"The consequence will be very clear," says Cohen, who finds the restrictions worrisome. Both agreements, she says, undermine the Doha Declaration on the Trade-Related Aspects of Intellectual Property Rights (TRIPS), which explicitly prioritized public health over profit. "There will be thousands of needless deaths every year because the drugs are too expensive."

Over the past few years, generic competition has ensured sustained price reduction, dramatically driving down costs from $10,000 to roughly $300 per person per year. From 2000-2002, Oxfam International conducted research on the price of brand name drugs in Uganda and discovered that prices fell by as much as 97 percent over two years. The largest decreases were for Stavudine/ D4T, which fell from $173 in May 2000 to $6 in April 2002. In Latin America, which has 1.9 million HIV cases of 42 million total worldwide, countries have relied heavily on generic drugs to save lives. For example, Brazil's free AIDS drug program has treated more than 110,000 HIV-positive people with primarily generic medicines. Mortality rates have dropped by over 60 percent.

Lack of generic competition can lead to market monopolization, which inevitably hurts developing countries. One such example is that of Merck & Co, which patented Stocrin (efavirenz, EFV), an antiretroviral recommended by the World Health Organization for treatment. ERV comes in a 600mg combination formulation, which enables patients to take one tablet a day, or 200mg capsules, taken three times. As yet, Merck has not registered the fixed dose combination in low and middle-income countries, despite promises to do so in 2002. Because virtually no generic competition for ERV exists, countries such as South Africa must pay for each individual drug -- the only formulation available -- hiking costs 44 percent higher, according to Doctors Without Borders. On March 3, the organization renewed its calls for Merck to stop backsliding on its pledge.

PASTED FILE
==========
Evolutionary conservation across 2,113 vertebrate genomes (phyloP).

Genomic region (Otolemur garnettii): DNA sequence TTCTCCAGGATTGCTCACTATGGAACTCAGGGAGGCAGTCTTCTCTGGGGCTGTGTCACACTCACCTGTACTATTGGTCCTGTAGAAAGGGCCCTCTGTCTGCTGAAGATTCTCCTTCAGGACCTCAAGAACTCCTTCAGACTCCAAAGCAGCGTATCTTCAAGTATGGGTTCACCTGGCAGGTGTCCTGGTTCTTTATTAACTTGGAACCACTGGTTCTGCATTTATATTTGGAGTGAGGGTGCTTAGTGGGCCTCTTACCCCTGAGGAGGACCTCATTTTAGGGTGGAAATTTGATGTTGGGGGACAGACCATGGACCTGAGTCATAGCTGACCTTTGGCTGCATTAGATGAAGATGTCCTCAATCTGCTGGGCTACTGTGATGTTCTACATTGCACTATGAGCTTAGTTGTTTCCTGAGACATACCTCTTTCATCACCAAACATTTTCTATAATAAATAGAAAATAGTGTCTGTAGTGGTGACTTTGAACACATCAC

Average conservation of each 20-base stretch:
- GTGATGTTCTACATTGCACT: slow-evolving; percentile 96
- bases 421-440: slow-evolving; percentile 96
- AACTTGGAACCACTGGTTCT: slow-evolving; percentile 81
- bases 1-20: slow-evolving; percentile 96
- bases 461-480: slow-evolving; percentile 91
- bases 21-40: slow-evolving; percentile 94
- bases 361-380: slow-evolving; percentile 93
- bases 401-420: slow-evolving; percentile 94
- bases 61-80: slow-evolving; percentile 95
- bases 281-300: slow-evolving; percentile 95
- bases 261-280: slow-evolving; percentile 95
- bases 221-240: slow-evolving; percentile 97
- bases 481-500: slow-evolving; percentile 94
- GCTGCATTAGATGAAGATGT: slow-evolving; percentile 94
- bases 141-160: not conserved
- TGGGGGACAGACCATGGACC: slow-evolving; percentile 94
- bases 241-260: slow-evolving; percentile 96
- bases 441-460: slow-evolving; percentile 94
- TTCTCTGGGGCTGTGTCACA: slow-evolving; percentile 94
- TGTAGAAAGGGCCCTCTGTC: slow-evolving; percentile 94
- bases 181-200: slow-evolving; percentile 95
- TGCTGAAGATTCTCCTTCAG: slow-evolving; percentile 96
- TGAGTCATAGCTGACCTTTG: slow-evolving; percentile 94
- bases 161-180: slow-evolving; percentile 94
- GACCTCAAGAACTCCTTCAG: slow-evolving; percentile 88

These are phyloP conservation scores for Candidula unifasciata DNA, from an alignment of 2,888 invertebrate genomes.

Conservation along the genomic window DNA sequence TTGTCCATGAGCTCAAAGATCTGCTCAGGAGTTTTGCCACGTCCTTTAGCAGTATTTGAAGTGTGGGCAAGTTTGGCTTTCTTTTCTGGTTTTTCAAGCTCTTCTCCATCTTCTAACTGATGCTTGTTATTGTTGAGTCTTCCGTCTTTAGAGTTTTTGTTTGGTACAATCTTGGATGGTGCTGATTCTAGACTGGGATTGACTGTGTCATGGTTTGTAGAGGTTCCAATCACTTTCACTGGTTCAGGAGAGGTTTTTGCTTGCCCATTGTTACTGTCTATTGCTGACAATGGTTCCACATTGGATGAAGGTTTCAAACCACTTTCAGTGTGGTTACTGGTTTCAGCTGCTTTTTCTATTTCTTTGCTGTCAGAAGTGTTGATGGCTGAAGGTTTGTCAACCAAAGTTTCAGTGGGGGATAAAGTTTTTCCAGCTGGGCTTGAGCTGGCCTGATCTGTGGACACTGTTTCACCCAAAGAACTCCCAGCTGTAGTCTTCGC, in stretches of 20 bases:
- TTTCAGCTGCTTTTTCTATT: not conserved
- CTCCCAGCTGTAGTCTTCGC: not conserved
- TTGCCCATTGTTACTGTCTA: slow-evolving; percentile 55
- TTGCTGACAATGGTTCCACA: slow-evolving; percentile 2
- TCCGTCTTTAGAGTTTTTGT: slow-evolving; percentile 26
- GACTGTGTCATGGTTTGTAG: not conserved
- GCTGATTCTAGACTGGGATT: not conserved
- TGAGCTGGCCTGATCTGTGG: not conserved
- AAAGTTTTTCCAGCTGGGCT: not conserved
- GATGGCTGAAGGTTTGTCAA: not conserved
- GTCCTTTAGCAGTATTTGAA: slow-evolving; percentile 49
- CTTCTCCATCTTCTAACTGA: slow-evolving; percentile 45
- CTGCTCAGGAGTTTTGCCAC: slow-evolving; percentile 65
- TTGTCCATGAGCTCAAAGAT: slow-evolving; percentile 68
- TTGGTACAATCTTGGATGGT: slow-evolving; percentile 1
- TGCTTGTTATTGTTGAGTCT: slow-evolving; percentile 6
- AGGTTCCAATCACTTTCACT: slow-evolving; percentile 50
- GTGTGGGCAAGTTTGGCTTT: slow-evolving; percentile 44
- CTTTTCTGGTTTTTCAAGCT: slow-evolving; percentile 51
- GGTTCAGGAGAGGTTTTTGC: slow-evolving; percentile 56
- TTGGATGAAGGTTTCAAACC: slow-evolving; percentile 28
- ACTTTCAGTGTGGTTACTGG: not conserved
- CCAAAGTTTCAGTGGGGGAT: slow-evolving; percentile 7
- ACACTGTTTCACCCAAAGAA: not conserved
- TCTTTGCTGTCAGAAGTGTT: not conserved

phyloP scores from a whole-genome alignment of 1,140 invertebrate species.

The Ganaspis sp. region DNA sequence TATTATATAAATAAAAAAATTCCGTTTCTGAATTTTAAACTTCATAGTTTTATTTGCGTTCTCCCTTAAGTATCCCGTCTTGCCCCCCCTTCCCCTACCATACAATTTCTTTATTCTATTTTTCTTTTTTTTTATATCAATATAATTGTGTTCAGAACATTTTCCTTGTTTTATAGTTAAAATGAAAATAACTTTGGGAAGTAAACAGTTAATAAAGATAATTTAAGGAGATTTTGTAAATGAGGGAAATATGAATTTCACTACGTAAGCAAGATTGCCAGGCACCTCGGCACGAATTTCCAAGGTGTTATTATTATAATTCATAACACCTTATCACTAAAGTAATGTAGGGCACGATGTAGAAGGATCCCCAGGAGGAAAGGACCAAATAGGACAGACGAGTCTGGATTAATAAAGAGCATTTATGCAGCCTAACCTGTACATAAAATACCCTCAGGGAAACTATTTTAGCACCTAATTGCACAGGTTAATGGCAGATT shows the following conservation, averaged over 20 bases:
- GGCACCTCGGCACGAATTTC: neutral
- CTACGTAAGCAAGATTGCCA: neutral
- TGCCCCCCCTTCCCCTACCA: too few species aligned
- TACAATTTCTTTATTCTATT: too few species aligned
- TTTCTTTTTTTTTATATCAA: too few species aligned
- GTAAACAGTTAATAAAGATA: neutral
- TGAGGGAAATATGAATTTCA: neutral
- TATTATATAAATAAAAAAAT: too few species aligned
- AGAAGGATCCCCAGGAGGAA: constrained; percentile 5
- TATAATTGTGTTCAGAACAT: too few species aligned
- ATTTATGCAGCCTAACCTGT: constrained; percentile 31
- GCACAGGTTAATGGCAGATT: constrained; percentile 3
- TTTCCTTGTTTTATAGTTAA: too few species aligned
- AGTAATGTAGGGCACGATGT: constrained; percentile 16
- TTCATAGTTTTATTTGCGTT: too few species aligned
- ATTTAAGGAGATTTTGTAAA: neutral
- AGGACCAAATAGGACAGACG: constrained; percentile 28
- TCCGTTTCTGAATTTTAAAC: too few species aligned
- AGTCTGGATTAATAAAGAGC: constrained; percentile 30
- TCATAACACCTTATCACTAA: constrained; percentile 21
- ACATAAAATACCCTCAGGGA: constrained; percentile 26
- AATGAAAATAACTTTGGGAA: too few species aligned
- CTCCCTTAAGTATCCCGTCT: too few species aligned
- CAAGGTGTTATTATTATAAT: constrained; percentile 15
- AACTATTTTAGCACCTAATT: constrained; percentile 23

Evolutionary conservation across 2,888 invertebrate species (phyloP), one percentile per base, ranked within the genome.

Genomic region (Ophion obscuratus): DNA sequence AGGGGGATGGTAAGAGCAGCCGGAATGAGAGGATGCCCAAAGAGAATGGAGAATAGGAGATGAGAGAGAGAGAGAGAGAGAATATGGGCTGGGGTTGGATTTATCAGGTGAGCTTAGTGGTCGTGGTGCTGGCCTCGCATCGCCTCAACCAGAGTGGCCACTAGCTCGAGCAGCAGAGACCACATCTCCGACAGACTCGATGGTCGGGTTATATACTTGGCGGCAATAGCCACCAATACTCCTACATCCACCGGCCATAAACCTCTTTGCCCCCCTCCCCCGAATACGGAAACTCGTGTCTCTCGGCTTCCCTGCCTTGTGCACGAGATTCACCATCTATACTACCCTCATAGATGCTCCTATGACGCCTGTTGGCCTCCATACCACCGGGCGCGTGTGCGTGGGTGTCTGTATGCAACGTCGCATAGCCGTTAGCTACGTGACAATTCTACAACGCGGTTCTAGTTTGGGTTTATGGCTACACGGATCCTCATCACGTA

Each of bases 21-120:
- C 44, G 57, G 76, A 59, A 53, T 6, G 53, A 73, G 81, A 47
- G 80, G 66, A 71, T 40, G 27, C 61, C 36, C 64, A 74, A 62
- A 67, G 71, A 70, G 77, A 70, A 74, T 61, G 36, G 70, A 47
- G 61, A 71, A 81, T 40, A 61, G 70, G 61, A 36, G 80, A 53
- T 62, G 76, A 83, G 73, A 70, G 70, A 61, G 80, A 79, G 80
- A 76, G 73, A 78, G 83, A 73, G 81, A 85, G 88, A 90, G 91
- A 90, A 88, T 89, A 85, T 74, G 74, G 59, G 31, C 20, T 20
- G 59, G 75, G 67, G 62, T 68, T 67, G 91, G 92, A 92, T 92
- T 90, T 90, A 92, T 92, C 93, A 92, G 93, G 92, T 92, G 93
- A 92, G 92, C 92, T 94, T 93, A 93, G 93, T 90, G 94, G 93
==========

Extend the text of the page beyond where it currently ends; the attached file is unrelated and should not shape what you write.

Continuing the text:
In terms of the President's 5-year strategy for AIDS relief, Ambassador Tobias has remarked that the government's policy will be to buy safe, effective drugs at the lowest possible price. "Now, if those happen to be drugs that are manufactured by generic companies, fine; if those are drugs that are manufactured by brand name companies, fine," Tobias said during a briefing at the U.S. Department of State's Bureau of Public Affairs. However, Tobias, former chairman and CEO of Eli Lilly, might be swayed by brand name lobbying when it comes to allocating spending.